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What Brené Brown Teaches Us About Effective Leadership Training
After recently finishing Brené Brown’s newest book, Dare to Lead, I already think it’s my favorite book of the year – and it’s not even summer yet! I resonated so much with this book personally, and as someone who professionally helps organizations grow their teams, it was hard to ignore what Brown’s message means for how we develop effective leadership training.
Brown defines a leader as “anyone who takes responsibility for recognizing the potential in people and ideas, and has the courage to develop that potential.”
Throughout the book, she answers the question leaders in organizations ranging from entrepreneurial startups to Fortune 50 companies are asking: How do you cultivate braver, more daring leaders, and how do you embed the value of courage in your culture?
What struck me was that I’ve always thought of courage as an inherent trait; however, thankfully for Brené Brown, I now understand it differently. In Brown’s words, “it is less about who people are, and more about how they behave and show up in difficult situations.”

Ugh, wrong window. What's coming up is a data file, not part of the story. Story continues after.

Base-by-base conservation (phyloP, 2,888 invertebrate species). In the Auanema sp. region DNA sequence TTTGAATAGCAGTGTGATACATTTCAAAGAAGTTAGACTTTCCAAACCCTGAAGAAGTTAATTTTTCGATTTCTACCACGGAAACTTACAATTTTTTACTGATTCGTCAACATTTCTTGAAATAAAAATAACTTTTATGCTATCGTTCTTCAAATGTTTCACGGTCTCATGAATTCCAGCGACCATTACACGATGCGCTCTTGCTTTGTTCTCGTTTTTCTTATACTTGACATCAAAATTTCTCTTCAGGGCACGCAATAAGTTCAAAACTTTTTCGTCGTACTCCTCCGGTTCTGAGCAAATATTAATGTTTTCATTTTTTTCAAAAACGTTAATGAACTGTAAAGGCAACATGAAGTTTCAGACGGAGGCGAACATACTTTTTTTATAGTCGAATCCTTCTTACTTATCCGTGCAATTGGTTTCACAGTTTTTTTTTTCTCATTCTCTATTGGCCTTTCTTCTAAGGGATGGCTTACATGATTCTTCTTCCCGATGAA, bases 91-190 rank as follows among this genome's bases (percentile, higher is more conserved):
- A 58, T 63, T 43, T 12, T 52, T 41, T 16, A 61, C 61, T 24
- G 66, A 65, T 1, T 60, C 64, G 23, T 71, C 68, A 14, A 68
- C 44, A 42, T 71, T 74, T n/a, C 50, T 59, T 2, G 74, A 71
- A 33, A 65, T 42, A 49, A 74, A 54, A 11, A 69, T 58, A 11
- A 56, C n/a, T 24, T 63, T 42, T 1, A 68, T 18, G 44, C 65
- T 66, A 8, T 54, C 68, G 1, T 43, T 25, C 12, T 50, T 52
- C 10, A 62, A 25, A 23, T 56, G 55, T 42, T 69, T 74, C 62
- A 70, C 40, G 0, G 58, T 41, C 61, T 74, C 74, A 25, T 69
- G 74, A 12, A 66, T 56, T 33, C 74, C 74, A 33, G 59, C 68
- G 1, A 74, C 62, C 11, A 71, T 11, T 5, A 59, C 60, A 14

And fortunately, courage is a collection of four skill sets that we can learn. Yes. Learn!
The four courage skill sets are:
- Rumbling with Vulnerability
- Living into Our Values
- Braving Trust
- Learning to Rise
Most effective leadership training today contain these four components. Let’s look more closely at how we can teach and develop these skills in our content.
Four Effective Leadership Training Components
1. Rumbling with Vulnerability
If we want to develop daring leaders that push our organizations forward, we must create environments where our leaders and teams can be vulnerable. Brown defines vulnerability as, “the emotion we experience during times of uncertainty, risk, and emotional exposure.” And I think we can all agree that in our work, we encounter at least two of these on a regular basis. After all, some of the most life changing inventions of all time – the lightbulb, air travel, and the iPhone – definitely didn’t come in the world without a little uncertainty and risk.
Creating Psychologically Safe Environments
Brown writes, “If we want to people to fully show up, to bring their whole selves including their unarmored, whole hearts – so that we can innovate, solve problems, and serve people – we have to be vigilant about creating a culture in which people feel safe, seen, heard, and respected.”
Google’s five-year study on highly productive teams found that psychological safety – team members feeling safe to take risks and be vulnerable in front of each other – was “far and away the most important of the five dynamics that set successful teams apart.”
So, how do we train our leaders to create these kinds of environments? We need to train leaders on listening, honesty, and keeping confidence with a heavy emphasis on emotional intelligence.